Abstract

Abstract 696

Background.

We have previously demonstrated that PPAR-γ agonists (such as pioglitazone) negatively regulate the level of Stat5A and Stat5Bgene expression in normal CD34+ bone marrow progenitors (Prost, Le Dantec et al. 2008).

Aim.

We investigated whether targeting Stat5 expression with pioglitazone may impact clonogenic activity of Chronic Myelogenous Leukemia (CML) cells in vitro and result in molecular response improvement in vivo.

Patients and methods.

Preliminary in vitro studies tested the ability of pioglitazone to impact viability and clonogenicity of CD34+ primary cells from CML patients (pts). We conducted clonogenic and LTC-IC studies. Cultivated Ph+ -CD34+cells were characterized by facs and analyzed by CSFE assay. BCR-ABL and Stat5 expression were quantified by real time PCR. Control experiments were conducted using lentiviral vectors and siRNA assay for Stat5 and PPAR-g.

CML pts were eligible in the ACTIM trial (EudraCT 2009–011675-79) if they were treated by imatinib for at least 2 years with a stable daily dose for at least 3 months and in major molecular response without having achieved CMR4.5 (defined by a BCR-ABL/ABL IS ratio ≤ 0.0032%). After inclusion, pts received imatinib (no dose modification) and started pioglitazone (Actos®) 30 mg/d during 2 months and 45 mg/d thereafter for 12 months. BCR-ABL transcript level was monitored every 3 months during the study period. Primary objective was the proportion of patients achieving a confirmed undetectable level of BCR-ABL transcript. Secondary objectives included cumulative incidence of CMR4.5 and safety. A companion biologic study evaluated imatinib through levels, Stat5 expression in bone marrow at baseline, months 6 and 12 and clonogenic activity of bone marrow mononuclear cells at baseline, months 6 and 12.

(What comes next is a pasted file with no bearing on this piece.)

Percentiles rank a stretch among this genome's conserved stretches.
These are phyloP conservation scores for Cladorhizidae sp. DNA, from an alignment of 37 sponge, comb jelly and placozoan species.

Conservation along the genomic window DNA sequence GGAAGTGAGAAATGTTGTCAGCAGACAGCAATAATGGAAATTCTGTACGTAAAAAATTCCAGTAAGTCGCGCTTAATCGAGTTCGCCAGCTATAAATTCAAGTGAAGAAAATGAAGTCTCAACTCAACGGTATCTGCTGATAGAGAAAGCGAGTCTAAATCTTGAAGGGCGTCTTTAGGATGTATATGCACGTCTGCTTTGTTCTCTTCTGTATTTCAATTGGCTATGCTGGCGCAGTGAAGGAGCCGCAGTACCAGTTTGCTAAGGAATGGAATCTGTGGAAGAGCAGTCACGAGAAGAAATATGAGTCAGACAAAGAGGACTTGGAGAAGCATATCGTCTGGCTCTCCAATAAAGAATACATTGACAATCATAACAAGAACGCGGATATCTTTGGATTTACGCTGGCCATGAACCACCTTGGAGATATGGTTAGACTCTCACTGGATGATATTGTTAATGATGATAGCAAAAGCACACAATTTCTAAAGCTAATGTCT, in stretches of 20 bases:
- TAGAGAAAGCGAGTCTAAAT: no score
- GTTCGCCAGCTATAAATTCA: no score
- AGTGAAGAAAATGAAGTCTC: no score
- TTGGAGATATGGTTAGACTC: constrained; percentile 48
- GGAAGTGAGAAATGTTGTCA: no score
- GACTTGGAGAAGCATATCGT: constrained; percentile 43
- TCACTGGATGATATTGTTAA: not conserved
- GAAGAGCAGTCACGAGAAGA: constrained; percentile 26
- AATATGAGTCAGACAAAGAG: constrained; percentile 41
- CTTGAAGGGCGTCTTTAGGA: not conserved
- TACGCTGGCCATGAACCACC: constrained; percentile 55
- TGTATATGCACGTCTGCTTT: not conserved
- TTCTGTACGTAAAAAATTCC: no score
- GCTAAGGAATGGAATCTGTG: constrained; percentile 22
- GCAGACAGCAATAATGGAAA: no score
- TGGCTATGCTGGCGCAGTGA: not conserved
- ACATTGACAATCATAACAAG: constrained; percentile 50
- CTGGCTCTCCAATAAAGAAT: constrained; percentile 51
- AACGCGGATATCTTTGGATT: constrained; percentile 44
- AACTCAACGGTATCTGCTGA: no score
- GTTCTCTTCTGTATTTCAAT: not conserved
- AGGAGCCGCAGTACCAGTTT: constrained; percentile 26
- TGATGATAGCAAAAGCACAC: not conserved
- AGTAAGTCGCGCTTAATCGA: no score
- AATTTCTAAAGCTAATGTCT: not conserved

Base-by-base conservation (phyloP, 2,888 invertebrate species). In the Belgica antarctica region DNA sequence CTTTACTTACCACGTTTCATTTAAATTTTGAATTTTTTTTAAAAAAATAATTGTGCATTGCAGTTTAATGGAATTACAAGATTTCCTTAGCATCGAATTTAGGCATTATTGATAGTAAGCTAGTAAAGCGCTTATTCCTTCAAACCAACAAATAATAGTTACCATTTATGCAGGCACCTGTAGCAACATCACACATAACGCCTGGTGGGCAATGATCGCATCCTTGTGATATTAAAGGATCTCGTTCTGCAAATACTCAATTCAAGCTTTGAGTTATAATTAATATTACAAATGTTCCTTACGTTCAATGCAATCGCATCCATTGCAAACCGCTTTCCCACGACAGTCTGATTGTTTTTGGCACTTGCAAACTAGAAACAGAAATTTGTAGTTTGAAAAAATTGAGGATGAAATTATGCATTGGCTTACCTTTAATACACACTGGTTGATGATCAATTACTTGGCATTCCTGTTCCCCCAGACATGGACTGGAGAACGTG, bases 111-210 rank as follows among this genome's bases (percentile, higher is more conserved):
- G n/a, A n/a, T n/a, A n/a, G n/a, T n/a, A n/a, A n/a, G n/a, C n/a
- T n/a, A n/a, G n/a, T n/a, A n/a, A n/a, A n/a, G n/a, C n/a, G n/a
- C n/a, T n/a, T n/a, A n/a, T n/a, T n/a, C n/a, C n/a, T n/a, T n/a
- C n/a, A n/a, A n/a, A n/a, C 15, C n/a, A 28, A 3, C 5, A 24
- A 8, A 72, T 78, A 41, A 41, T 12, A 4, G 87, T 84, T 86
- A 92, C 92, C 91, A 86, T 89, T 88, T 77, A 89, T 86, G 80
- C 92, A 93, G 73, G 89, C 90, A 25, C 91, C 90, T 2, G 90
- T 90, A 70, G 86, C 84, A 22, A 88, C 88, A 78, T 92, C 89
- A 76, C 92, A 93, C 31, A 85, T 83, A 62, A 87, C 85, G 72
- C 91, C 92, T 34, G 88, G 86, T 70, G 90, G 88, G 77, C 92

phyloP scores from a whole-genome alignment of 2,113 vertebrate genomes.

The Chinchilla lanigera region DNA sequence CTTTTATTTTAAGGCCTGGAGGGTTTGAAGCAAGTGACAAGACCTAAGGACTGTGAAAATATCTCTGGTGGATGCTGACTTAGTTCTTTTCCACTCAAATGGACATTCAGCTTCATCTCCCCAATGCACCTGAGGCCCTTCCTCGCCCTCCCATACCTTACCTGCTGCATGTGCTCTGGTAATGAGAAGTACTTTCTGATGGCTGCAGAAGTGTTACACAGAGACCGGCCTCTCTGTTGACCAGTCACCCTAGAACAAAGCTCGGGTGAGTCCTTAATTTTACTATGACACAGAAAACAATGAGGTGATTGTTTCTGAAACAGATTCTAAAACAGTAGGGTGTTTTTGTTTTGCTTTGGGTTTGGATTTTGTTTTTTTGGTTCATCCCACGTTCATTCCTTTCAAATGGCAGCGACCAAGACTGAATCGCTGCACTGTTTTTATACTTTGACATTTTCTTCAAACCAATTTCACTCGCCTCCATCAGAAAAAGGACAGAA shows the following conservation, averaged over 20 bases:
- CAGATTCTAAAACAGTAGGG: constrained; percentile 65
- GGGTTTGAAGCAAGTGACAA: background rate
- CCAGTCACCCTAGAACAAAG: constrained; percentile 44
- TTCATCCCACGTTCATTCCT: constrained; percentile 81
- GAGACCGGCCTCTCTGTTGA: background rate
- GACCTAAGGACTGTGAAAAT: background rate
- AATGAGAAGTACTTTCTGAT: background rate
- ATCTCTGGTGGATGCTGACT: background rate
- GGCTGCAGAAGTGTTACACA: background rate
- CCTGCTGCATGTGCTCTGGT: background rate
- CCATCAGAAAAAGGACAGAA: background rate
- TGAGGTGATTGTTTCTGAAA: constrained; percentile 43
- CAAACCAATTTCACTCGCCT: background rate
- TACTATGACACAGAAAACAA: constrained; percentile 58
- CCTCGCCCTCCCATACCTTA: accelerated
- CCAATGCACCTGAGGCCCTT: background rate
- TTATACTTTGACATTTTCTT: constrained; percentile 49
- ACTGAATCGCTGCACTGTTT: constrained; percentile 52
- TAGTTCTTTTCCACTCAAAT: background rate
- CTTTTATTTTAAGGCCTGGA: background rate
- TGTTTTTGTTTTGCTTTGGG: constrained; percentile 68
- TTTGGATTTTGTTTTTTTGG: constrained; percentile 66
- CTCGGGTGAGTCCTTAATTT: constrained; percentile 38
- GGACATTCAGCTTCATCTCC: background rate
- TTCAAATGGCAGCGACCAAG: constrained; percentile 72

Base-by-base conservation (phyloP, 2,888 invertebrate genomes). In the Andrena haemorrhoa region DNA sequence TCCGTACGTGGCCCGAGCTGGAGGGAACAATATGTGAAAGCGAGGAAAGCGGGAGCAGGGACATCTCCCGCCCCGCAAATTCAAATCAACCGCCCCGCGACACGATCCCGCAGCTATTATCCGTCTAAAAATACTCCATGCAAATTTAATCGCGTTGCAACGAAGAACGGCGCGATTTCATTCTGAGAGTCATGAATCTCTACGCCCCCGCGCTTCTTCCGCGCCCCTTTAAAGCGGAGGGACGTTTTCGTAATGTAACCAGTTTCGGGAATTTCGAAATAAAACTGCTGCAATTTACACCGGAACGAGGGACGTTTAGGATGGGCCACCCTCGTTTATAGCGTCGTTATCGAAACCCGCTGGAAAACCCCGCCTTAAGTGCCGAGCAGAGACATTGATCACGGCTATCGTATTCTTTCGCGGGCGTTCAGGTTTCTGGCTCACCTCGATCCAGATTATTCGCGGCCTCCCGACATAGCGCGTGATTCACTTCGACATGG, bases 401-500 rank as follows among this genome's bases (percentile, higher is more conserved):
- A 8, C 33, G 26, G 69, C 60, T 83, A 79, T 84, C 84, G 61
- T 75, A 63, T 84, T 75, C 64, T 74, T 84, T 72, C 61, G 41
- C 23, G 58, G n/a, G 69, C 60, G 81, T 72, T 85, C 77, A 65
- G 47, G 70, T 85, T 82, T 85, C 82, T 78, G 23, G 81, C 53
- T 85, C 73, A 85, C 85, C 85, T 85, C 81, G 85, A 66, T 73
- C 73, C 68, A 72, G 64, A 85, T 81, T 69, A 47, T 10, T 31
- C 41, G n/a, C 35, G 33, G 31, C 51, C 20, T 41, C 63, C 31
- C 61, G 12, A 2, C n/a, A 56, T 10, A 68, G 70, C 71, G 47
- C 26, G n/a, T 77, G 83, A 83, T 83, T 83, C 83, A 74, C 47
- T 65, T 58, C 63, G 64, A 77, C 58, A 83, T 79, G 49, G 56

Results.

From the in vitro studies we first demonstrated that pioglitazone at pharmacological doses inhibited cell growth of the Bcr-Abl positive cell line K562 through the activation of the PPAR-g/STAT5 pathway. We next showed that PPAR-g / STAT5 pathway induced a clonogenic defect in CD34+ cells from CML patients. Moreover, the activation of the PPAR-g / STAT5 pathway also induced a clonogenic and a proliferative defect in CML LTC-IC. We then confirmed that imatinib induced a selection of insensitive quiescent CML cells and showed that this effect was abrogated by the activation of the PPAR-g / STAT5 pathway.

Twenty seven pts were enrolled in the clinical trial and 24 were evaluable (1 was excluded in CMR4.5, 1 pt was not in MMR and 1 pt had consent withdrawal). Median age was 61.6 years (24.1–79) and median follow-up after inclusion was 13 months (9.8–21). All evaluable pts started pioglitazone as planned. Seven pts (29.2%) discontinued pioglitazone before 12 months, 6 following investigator decision after the warning of the French ministry of health regarding the risk of bladder cancer and 1 after its own decision. No pt discontinued due to adverse events. Discontinuations occurred between month 3 and month 9. Median duration of pioglitazone therapy was 11.2 months (2.6–15.4) median daily dose was 39.9 mg. No interaction was observed between imatinib and pioglitazone in term of through level before (median 850 ng/ml) and after (median 927 ng/ml) pioglitazone initiation (p=ns). Main adverse events were weight gain and worsening fluid retention in 3 pts. Three pts (14%) obtained a confirmed undetectable level of BCR-ABL transcript. The one year cumulative incidence of CMR4.5 was 57%. Stat5 mRNA quantification was significantly diminished in pt samples at M6 and M12 compared to the baseline values and a reduction of the clonogenic potential was also observed in bone marrow cells at M6 and M12. We collected “control pts” with similar characteristic (n=20). None of these pts obtained a confirmed CMR and the cumulative incidence of CMR4.5 in this control group was 27% as compared to 57% in the pioglitazone group (p=0.02).

Conclusion.

We have extended our in vitro results showing that PPAR-γ agonists resulted in Stat5 down regulation in CML CD34+ cells and preferentially reduced their clonogenic and long term potency in CFCs and LTC-IC assays. We now demonstrated that these effects translate in vivo by the achievement of MMR in more than half of the pts treated with the combination of pioglitazone and imatinib suggesting that it may be possible to target quiescent CML cells in vivo and supporting the concept of stem cell pool erosion.

Disclosures:

Off Label Use: pioglitazone in CML. Roy:Novartis, BMS: Speakers Bureau. Legros:Novartis, BMS: Research Funding, Speakers Bureau. Coiteux:Novartis, BMS: Speakers Bureau. Mahon:Novartis, BMS: Consultancy, Research Funding.

Author notes

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Asterisk with author names denotes non-ASH members.